- OpenSSL Heartbleed Bug: affected website SSL/TLS security, patched through software updates.
- DNS Cache Poisoning Flaw: affected web browsers, patched through software updates.
- GNU Bash Remote Code Execution Vulnerability (Shellshock): affected web browsers and Linux systems, patched through software updates.
- Android Stagefright Vulnerability: affected Android operating systems, patched through software updates.
- SSL 3.0 Protocol Vulnerability / POODLE Attack: affected website and web browser security, mitigated (but not completely patched) by disabling SSL 3.0.
- Remote Code Execution Vulnerability in Microsoft Server Service (Buffer Overflow Vulnerability): affected Microsoft Server operating systems, patched through software updates. Read more on buffer overflow attacks and remote code execution attacks.
- Java Serialization Bug: affected Java software and middleware products using Java, mitigated (but not completely patched) through software updates.
- Glibc getaddrinfo Stack-based Buffer Overflow: affected Linux distributions, patched through software updates.
- Bad USBs: not a software program, but a known threat that’s difficult to mitigate.
In almost all of these cases, those who chose to ignore the patches were at a high risk for malicious activity on their machines. This was particularly true for the Heartbleed bug which affected over 600,000 websites, allowing hackers to steal a significant amount of private encryption keys.
Here’s a huge wrinkle in choosing to ignore a software security patch: they’re almost always free. So why do users ignore them?
A 2016 research paper in the Operations Research and the Management Sciences (INFORMS) Journal notes that up to 87% of computer users simply ignore security warnings. The study suggests that users have essentially become desensitized to the warnings, as they’re so used to messages popping up for many different reasons, many of which are inconsequential. Additionally, as security warnings appear when users are in the middle of performing tasks, many decide to ignore them.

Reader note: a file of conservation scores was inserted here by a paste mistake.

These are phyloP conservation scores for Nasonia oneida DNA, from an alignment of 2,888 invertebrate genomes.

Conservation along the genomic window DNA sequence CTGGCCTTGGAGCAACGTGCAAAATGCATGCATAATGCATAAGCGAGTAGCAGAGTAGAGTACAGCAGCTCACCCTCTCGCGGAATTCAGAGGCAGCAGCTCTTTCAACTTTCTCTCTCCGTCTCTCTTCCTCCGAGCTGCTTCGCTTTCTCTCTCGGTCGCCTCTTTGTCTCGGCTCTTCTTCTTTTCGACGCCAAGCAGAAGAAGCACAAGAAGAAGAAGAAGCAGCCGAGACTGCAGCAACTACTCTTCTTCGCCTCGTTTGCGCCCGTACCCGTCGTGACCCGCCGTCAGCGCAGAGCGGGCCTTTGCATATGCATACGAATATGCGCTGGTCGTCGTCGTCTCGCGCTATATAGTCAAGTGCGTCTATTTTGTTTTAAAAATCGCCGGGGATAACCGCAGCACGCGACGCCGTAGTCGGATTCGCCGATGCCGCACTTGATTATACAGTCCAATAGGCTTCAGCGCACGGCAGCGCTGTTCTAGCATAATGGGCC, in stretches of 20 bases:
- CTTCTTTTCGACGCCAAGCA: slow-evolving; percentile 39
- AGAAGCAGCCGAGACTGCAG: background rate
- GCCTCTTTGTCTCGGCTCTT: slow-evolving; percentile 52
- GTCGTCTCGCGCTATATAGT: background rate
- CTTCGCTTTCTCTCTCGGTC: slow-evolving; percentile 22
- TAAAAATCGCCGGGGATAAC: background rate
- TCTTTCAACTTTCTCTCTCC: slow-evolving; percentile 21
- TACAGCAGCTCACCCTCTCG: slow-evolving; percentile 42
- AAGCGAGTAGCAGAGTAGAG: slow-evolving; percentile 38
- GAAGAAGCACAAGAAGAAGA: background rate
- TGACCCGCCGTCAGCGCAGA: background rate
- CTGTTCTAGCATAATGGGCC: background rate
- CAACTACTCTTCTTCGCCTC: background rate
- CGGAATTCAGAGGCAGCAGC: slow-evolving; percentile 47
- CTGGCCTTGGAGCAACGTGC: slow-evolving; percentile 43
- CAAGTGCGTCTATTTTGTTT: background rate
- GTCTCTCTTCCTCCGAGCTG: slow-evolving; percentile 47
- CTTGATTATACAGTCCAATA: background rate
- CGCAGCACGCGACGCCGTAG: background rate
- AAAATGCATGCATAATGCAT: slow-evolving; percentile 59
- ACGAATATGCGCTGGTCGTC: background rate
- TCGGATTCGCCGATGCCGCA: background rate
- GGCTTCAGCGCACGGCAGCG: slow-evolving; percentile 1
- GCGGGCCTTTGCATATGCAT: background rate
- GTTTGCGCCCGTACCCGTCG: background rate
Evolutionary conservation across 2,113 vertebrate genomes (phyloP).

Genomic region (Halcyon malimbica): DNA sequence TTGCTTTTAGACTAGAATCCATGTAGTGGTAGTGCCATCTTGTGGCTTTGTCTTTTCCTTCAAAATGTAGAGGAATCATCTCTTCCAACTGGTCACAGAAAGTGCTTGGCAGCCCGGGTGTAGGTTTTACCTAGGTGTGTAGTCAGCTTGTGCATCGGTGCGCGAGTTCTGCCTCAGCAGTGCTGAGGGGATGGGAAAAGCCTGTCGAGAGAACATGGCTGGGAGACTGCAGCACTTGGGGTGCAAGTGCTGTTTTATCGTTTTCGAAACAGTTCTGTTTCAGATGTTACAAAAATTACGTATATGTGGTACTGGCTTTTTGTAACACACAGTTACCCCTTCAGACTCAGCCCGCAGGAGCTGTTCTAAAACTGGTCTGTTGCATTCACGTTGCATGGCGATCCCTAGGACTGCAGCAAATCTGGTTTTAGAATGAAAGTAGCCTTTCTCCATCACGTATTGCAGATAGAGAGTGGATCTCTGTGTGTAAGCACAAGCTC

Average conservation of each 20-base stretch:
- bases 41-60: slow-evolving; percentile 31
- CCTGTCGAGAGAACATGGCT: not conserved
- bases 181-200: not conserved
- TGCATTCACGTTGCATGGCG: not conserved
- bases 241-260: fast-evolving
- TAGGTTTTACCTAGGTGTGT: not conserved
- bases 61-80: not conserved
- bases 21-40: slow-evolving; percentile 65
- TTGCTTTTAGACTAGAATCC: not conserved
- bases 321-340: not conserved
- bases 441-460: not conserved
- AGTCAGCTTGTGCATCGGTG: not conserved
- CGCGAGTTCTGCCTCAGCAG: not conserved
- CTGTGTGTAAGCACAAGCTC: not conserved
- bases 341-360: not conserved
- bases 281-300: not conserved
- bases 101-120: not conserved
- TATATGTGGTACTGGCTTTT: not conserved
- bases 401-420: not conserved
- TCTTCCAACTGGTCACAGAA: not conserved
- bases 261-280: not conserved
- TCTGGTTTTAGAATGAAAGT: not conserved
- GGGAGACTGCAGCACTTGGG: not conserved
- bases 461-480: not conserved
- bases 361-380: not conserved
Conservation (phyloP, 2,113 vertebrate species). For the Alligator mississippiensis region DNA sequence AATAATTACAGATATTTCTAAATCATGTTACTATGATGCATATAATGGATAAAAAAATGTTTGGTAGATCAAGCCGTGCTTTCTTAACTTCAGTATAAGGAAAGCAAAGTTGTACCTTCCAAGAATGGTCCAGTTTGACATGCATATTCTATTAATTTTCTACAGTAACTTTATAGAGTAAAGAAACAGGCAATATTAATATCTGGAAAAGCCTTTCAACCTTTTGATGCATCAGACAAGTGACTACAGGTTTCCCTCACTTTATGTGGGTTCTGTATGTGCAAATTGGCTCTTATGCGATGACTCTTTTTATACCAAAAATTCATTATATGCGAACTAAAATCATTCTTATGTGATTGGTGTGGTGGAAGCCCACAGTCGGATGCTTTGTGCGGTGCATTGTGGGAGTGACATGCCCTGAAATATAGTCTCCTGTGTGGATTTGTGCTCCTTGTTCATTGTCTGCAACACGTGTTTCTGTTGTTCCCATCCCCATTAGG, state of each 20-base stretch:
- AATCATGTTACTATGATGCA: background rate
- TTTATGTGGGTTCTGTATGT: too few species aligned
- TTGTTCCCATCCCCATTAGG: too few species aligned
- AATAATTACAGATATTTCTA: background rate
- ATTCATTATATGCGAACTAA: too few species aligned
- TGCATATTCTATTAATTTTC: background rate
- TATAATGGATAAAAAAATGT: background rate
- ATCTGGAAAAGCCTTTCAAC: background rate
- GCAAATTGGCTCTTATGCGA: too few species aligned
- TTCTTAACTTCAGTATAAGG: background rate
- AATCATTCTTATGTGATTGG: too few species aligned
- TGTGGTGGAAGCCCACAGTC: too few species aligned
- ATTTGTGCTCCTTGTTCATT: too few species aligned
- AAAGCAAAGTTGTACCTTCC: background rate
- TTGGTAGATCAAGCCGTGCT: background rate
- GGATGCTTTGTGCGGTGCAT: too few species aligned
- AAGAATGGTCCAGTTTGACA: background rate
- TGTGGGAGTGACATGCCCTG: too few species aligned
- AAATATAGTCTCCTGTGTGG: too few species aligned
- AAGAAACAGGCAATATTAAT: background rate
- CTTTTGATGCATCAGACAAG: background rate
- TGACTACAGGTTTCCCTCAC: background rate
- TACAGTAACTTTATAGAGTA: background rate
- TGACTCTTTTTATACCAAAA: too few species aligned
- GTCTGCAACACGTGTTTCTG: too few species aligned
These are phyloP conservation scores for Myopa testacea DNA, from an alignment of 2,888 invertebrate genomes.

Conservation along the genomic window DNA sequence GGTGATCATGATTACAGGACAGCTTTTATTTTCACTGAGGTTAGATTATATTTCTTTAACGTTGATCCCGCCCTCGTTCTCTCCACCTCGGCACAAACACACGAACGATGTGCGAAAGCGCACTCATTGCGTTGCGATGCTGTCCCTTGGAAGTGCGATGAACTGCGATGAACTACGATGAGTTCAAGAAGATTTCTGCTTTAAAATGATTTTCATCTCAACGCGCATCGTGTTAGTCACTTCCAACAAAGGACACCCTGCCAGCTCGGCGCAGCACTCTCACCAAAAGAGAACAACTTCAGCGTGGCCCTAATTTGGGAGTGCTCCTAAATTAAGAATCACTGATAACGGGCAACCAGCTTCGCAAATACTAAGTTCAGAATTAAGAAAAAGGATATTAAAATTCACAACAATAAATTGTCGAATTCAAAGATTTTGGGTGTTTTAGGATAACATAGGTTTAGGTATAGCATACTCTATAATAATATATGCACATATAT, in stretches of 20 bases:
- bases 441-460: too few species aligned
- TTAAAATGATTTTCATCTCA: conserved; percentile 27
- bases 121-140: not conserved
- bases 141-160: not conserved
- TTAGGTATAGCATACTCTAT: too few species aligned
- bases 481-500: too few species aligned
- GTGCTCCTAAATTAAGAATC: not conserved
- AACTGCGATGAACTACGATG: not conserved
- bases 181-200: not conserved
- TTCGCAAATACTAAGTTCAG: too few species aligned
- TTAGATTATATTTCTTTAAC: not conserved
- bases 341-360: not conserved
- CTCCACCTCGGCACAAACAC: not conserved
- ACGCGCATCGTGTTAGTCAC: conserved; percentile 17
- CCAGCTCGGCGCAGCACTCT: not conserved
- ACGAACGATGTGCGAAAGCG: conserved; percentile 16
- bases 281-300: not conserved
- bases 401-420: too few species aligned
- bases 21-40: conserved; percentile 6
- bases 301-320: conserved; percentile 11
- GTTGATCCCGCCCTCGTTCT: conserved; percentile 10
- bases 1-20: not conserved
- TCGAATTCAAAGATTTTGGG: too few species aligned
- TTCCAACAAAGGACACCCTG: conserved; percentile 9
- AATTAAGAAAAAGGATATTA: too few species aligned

The problem, of course, is that anyone sitting at a computer is likely doing something important or leisurely at the time a message appears, and is unlikely to want to put a hold on that activity to install an update. The paper also provided a ranked list of what type of activities individuals may be engaged in that leads them to ignore update messages and security warnings.
Topping the list of activities were “on the way to close window” (74% disregarded), “while typing” (78% disregarded), “during video” (79% disregarded), and “while transferring information” (87% disregarded).
Regardless of why users do not update their security systems, simply put, they’re ignoring the associated risks and choosing not to update.
If you fall into that category, you’re in good company. However, the last company you want to be in is amongst the many people who have knowingly or unknowingly refused security updates and faced the distinct consequences for that action.